For these reasons, identification of risk factors that predict misuse of prescription opioids has been the target of much research (Cochran et al. 2014; Kaye et al. 2017; Skala et al. 2013). However, the majority of research has focused on abuse (such as misuse, addiction, and aberrant behavior) and less on chronic use (proper use over a longer period of time). Chronic opioid use is associated with numerous potential adverse effects (Baldini et al. 2012), many of which develop over time (Els et al. 2017). Information that may help predict whether a patient is at higher risk of becoming a chronic opioid user is vital for informing optimal clinical decision-making, such as identifying which comorbidities associated with chronic use and targeting them for earlier interventions.
The purpose of this study was to identify patient variables that predicted chronic prescription opioid use in the 2 years following arthroscopic hip surgery.
The study was an observational cohort of patients within the Military Health System (MHS) that underwent arthroscopic hip surgery between 30 June, 2004, and 1 July, 2013.
Data were derived from the MHS Data Repository (MDR), which captures and tracks all medical visits for all beneficiaries of the Department of Defense (DoD). This includes retired, active military, and service family members. The MDR is the centralized data repository that captures, archives, validates, integrates, and distributes Defense Health Agency corporate health care data worldwide. Any medical visit, in a military or civilian setting, where the DoD insurance plan TRICARE is the payer (covering 100% of armed services personnel and their dependents) is captured in the MDR.
To keep the population homogenous, the intent was to identify adult patients undergoing hip arthroscopy specifically for femoroacetabular impingement (FAI) syndrome. FAI syndrome is a musculoskeletal disorder of the hip more common in younger adults and often treated with surgical correction of joint morphology (Amanatullah et al. 2015; Fayad et al. 2013). In fact, it is the most common reason for arthroscopic hip surgery in younger, active adults in civilian as well as military populations (Dutton et al. 2016), with a fivefold increase in the US between 2005 and 2013 (Kremers et al. 2017) Therefore, subjects under 18 or over 50 years of age were excluded, leaving those that best represents the age range for symptomatic FAI syndrome (Clohisy et al. 2013). Because FAI syndrome does not have a diagnosis code established by the International Classification of Diseases (ICD-9), we identified surgical procedures used to treat this condition, in order to make the cohort more homogenous. Any subject with a recorded encounter in the system that specifically included an arthroscopic hip procedure, identified by Current Procedural Terminology (CPT) codes of 29914, 29915, 29916, and 29862, was included in the cohort. All subjects with potential confounding diagnosis codes present prior to the surgery, which could otherwise rationalize the need for arthroscopic hip surgery, were excluded (hip osteoarthritis, hip avascular necrosis, hip or pelvis fracture, or neoplasm). Patients with any additional hip surgeries (revisions, contralateral side, or hip arthroplasty) during the 2-year follow-up period were also excluded. All patients that were not eligible beneficiaries in the DHA health insurance plan for 12 months before and 24 months after surgery were also excluded. Finally, only subjects that received opioid prescriptions after surgery were included in the analyses (Fig. 1). Additional details of the extraction for cohort have been published and available (Rhon et al. 2018).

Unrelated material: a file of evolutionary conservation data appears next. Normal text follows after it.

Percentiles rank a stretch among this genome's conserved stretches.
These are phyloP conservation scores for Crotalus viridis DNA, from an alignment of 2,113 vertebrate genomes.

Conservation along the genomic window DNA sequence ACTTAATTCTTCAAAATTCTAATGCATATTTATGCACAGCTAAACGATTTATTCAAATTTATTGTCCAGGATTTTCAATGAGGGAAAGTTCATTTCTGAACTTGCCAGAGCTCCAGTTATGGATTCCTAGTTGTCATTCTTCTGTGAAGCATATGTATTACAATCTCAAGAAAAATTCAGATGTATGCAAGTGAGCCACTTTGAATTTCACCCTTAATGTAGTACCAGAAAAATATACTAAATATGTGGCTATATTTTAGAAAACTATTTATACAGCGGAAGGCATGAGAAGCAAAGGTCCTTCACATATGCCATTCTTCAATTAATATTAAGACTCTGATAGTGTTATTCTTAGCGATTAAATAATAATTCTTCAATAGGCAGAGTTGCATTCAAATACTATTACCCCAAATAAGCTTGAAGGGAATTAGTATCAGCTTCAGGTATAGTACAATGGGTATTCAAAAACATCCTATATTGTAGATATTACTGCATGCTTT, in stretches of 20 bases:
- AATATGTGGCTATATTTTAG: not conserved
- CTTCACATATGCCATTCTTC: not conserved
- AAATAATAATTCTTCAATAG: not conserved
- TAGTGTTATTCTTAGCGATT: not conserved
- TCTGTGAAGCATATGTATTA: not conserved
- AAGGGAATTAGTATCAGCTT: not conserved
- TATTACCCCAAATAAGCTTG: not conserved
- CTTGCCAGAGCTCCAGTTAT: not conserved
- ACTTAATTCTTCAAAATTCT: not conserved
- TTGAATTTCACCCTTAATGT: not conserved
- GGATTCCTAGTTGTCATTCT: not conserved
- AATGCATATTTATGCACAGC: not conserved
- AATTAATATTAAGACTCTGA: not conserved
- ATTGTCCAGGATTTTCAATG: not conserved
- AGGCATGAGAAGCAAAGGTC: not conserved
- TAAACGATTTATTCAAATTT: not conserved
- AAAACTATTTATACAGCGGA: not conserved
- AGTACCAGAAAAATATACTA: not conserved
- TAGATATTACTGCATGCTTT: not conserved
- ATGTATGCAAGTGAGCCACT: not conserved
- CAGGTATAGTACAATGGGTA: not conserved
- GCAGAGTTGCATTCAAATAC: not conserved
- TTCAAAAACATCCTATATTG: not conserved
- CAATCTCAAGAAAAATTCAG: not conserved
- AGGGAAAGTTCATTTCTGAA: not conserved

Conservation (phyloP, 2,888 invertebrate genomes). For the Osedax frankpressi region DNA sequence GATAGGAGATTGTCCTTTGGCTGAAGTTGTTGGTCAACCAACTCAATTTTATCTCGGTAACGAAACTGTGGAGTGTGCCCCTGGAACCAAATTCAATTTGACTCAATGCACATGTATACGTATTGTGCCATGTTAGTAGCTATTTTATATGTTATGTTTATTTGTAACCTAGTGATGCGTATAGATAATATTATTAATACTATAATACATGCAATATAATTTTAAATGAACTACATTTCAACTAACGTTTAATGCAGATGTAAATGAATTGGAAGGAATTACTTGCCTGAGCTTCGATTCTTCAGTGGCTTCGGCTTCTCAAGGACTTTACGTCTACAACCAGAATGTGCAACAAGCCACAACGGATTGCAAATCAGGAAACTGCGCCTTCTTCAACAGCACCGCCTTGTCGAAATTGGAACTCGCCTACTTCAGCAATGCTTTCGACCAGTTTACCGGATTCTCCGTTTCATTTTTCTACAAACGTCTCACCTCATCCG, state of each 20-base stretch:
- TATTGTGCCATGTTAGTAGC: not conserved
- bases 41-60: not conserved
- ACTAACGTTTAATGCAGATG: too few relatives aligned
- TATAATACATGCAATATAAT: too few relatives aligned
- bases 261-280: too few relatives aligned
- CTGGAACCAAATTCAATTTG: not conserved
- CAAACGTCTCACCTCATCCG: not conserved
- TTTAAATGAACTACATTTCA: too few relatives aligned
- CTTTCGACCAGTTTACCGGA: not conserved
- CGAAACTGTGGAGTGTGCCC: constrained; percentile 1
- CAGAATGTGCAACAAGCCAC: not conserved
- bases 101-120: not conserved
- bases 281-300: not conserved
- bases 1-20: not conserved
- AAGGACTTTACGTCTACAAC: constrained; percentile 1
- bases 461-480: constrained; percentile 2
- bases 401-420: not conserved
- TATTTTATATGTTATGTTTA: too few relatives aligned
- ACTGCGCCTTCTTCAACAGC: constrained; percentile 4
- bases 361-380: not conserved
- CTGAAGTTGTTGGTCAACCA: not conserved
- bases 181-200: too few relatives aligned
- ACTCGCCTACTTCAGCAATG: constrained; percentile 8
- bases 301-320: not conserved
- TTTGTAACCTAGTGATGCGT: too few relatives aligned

The Transparent Reporting of multivariate prediction model for Individual Prognosis Or Diagnosis (TRIPOD) statement for developmental prediction models was used to guide the reporting of this study (Collins et al. 2015). Ethical approval for the study was granted by the Brooke Army Medical Center Institutional Review Board.